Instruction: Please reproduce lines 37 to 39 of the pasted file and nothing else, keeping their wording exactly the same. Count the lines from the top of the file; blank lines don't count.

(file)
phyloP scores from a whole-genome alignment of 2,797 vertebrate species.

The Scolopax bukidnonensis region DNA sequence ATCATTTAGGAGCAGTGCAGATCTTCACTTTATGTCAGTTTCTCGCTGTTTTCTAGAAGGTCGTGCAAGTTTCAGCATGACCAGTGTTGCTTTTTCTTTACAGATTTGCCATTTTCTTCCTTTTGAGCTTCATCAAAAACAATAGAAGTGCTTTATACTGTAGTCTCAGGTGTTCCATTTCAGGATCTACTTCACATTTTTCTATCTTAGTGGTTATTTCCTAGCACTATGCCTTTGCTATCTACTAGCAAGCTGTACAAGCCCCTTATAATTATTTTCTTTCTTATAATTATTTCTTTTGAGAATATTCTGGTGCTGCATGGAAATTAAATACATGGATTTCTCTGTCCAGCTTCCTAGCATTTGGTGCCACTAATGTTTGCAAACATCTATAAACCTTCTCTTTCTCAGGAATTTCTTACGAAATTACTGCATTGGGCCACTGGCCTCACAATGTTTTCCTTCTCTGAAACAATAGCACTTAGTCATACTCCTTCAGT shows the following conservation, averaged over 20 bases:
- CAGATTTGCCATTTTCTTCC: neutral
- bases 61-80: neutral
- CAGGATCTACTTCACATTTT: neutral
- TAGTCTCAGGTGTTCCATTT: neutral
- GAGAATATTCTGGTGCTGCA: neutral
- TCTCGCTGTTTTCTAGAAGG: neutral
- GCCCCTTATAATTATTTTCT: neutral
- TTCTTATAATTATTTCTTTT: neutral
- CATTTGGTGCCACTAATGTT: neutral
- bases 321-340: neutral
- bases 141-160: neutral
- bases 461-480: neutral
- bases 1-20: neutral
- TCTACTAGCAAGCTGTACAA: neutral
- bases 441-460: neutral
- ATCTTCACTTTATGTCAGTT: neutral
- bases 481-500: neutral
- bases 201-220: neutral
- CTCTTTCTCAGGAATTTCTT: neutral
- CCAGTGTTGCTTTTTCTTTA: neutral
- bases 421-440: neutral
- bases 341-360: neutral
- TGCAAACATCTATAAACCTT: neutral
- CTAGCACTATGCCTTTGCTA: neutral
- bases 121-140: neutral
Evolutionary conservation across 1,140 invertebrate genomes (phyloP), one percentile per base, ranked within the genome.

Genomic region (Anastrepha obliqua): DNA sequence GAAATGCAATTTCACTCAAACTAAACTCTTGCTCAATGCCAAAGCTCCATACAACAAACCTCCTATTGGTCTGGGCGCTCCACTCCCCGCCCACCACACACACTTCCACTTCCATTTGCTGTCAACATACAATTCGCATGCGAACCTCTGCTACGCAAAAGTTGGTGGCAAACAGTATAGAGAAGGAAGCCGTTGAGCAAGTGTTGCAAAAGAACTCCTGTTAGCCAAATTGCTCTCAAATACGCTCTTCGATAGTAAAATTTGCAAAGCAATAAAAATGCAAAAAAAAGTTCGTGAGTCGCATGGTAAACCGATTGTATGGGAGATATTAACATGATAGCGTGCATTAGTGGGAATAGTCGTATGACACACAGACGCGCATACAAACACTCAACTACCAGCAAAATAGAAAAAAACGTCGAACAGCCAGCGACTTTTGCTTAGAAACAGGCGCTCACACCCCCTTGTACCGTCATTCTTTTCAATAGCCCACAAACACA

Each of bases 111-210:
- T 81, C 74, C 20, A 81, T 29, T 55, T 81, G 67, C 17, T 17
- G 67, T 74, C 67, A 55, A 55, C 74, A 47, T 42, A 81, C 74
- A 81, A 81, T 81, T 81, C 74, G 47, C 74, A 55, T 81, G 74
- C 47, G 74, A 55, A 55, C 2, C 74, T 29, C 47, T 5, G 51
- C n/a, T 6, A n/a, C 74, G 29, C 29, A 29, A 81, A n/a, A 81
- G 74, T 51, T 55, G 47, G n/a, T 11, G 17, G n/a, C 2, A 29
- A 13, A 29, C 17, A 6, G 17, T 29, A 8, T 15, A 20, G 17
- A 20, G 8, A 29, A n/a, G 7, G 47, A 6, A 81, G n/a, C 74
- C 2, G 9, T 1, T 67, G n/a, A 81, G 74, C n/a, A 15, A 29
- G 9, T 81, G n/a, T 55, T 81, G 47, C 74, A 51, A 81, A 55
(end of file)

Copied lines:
- A 13, A 29, C 17, A 6, G 17, T 29, A 8, T 15, A 20, G 17
- A 20, G 8, A 29, A n/a, G 7, G 47, A 6, A 81, G n/a, C 74
- C 2, G 9, T 1, T 67, G n/a, A 81, G 74, C n/a, A 15, A 29